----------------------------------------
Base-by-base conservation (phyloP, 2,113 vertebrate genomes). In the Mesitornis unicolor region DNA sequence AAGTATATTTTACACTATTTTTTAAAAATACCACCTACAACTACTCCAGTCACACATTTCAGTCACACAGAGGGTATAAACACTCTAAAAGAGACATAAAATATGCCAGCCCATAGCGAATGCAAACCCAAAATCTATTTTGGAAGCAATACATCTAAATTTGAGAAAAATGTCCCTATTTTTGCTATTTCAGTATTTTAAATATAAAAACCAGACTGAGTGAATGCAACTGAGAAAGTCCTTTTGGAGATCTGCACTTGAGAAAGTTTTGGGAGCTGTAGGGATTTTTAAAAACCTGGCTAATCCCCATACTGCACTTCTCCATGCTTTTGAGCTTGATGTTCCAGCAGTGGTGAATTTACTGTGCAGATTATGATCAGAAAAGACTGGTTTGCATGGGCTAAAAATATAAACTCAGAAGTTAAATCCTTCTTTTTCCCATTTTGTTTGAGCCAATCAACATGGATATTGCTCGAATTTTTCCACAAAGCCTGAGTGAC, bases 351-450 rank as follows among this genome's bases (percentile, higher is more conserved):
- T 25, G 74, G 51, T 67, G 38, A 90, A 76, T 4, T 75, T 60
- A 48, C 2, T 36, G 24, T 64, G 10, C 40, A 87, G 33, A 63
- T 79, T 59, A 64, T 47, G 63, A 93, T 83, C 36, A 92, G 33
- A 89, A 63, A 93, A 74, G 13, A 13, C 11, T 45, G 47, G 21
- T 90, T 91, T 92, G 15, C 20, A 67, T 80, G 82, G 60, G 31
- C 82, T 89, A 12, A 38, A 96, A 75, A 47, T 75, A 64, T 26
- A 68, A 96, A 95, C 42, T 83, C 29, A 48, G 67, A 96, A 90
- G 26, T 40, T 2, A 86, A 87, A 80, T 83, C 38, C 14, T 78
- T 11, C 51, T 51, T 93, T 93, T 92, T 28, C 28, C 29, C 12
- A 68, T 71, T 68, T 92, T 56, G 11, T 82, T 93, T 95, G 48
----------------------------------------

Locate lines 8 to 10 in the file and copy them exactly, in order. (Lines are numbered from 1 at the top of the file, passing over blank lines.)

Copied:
- A 68, A 96, A 95, C 42, T 83, C 29, A 48, G 67, A 96, A 90
- G 26, T 40, T 2, A 86, A 87, A 80, T 83, C 38, C 14, T 78
- T 11, C 51, T 51, T 93, T 93, T 92, T 28, C 28, C 29, C 12